Sex Charges Shadow a Local Curiosity in Texas

Times Staff Writer

Pilgrims by the thousands have navigated the winding roads to Christ of the Hills Monastery for more than 20 years to witness a miracle, a painting of the Virgin Mary said to weep rose-scented tears.

Now five of the order’s monks are under indictment, charged with sexually assaulting boys; the tearful icon has apparently been exposed as a fake; and lawyers for the state have moved to take possession of the 105-acre compound, calling it “contraband” used during the commission of felonies.

“That wasn’t a church,” Blanco County Sheriff William Elsbury said recently. “It was a pedophile factory.”


In the farming community of Blanco, about five miles northeast of the monastery, residents had always had their doubts about the monks. “Maybe it was because you didn’t have proof, just a feeling that something was wrong,” resident Amy Elrod said. “They were out of town just enough to where it wasn’t right in front of you.”

But the Virgin Mary brought tourist dollars into town, and no one here raised much of a fuss -- even after a 14-year-old said in 1999 that two monks had abused him two years earlier. Those monks, both of whom are accused in the current case, were found to have committed indecency with the boy.

“You suspected more of them were involved, but they didn’t get caught until now,” gift shop owner Charlene Pace said. “They didn’t seem like real monks. It was creepy.”

In July, the monastery’s founder, Samuel Alexander Greene Jr., 62, was charged with felonies including sexual assault of a child starting in 1993, money laundering and fraud. Also charged are William Edward Hughes, 55; Walter Paul Christley, 44; Hugh Brian Fallon, 40; and Jonathan Irving Hitt, 45.

Greene and Hitt were the two involved in the indecency case. Hitt was convicted in 1999 and is serving 10 years in prison; Greene, who has congestive heart failure, pleaded guilty in 2000 in a deal for 10 years’ probation.

The alleged victims in the current case, then ages 15 and 16, had been receiving religious training at the monastery.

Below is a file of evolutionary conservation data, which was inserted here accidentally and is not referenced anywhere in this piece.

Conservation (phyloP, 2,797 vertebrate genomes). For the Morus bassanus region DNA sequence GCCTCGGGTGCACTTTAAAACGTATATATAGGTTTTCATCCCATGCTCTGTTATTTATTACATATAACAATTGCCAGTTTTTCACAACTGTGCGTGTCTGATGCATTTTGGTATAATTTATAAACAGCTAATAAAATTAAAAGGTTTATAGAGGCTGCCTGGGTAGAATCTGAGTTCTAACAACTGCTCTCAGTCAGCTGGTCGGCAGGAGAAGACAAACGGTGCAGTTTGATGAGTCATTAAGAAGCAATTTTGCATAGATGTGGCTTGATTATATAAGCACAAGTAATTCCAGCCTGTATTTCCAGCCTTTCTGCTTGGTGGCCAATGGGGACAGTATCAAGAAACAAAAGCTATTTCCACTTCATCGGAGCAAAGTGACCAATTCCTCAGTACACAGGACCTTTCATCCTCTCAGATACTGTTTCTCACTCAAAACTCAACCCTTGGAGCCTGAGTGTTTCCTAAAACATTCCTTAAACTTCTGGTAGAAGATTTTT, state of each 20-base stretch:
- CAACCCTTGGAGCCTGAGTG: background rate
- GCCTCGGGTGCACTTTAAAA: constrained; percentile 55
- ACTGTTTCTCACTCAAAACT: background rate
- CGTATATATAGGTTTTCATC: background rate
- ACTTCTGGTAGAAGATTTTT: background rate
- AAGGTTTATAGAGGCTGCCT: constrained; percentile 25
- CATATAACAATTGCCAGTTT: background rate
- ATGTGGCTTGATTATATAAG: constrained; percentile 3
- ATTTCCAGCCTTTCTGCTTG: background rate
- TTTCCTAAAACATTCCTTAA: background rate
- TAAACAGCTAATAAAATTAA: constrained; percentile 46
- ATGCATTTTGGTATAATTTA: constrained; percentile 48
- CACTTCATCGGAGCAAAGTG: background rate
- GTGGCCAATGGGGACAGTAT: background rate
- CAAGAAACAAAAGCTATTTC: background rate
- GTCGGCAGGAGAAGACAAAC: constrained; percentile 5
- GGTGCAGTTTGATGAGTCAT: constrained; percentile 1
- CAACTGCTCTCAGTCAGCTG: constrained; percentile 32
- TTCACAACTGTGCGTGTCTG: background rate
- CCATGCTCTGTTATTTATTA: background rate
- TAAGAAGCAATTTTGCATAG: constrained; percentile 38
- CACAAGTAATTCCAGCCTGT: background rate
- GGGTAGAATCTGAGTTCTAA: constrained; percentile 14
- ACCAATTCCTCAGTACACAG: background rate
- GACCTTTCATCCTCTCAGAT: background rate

According to court documents, the boys were given drugs and alcohol and instructed to perform oral sex or participate in orgies.

Four of the monks have pleaded not guilty. Hitt has not yet entered a plea.

A onetime real estate pitchman, Greene set up the monastery in 1981. When investigators raided the enclave in 1999, Elsbury said, they found about 10 firearms and “a liquor cabinet to rival the governor’s” in Greene’s trailer. “They claimed to live a monastic lifestyle, but a select group of six or eight lived like kings, while the rest were in dirty sandals and looked like they ate grasshoppers,” he said.

The Russian Orthodox Church Outside of Russia -- which had accepted the monastery in 1991 -- cut ties with the monks in 1999.

According to the court papers in the current case, Greene implicated himself and his fellow monks: When he failed a lie-detector test meant to monitor his behavior on probation -- he is forbidden to have contact with children -- Greene said it was because he felt guilty about previous actions. Greene then described episodes of abuse, naming monks and boys, the court documents say. Two of those he identified as victims agreed to press charges.

The brothers of Christ of the Hills Monastery -- with their long hair, scraggly beards and black robes -- had been a curiosity in Blanco for years. They came into town, bought groceries, kept to themselves and said little.

Residents said they had often seen the monks at the post office opening mail and putting charitable donations into haphazard piles.


The attached notes were sometimes thrown in the trash unread, Pace said.

“They seemed very interested in the money,” she said.

But with the arrests, the fact that the painting’s tears were faked cannot be denied, Elsbury said.

“It’s a scam. They would go in there at different times out of public view and place tears on there with an eyedropper,” the sheriff said. “They got a lot of people snowed.”

In July’s raid, authorities recovered a bottle of rosewater and bags of cotton balls -- the raw materials for souvenirs that were sold as tears that had dripped from the painting. Each cotton ball carried a $3 price tag.

The monastery complex is deserted now. Outside the double-wide that was Greene’s living quarters, empty wine and beer bottles lie scattered. A silvery spire atop a small church glints in the sun. St. Anna’s Cafe, advertising espresso, juice and snacks, is shuttered.

But a small open-air shrine near the monastery exit still offers the faithful an opportunity to pray -- and make a donation. A glass bowl is filled with pennies. Prayers scrawled in ink cover a wooden shelf. Some are specific: “Help my husband stop drinking please. Amen”; others are a simple plea -- “Por Favor.”

Pace hopes the latest scandal will shut the doors of Christ of the Hills for good. “They’re a blight on our pretty little town,” she said.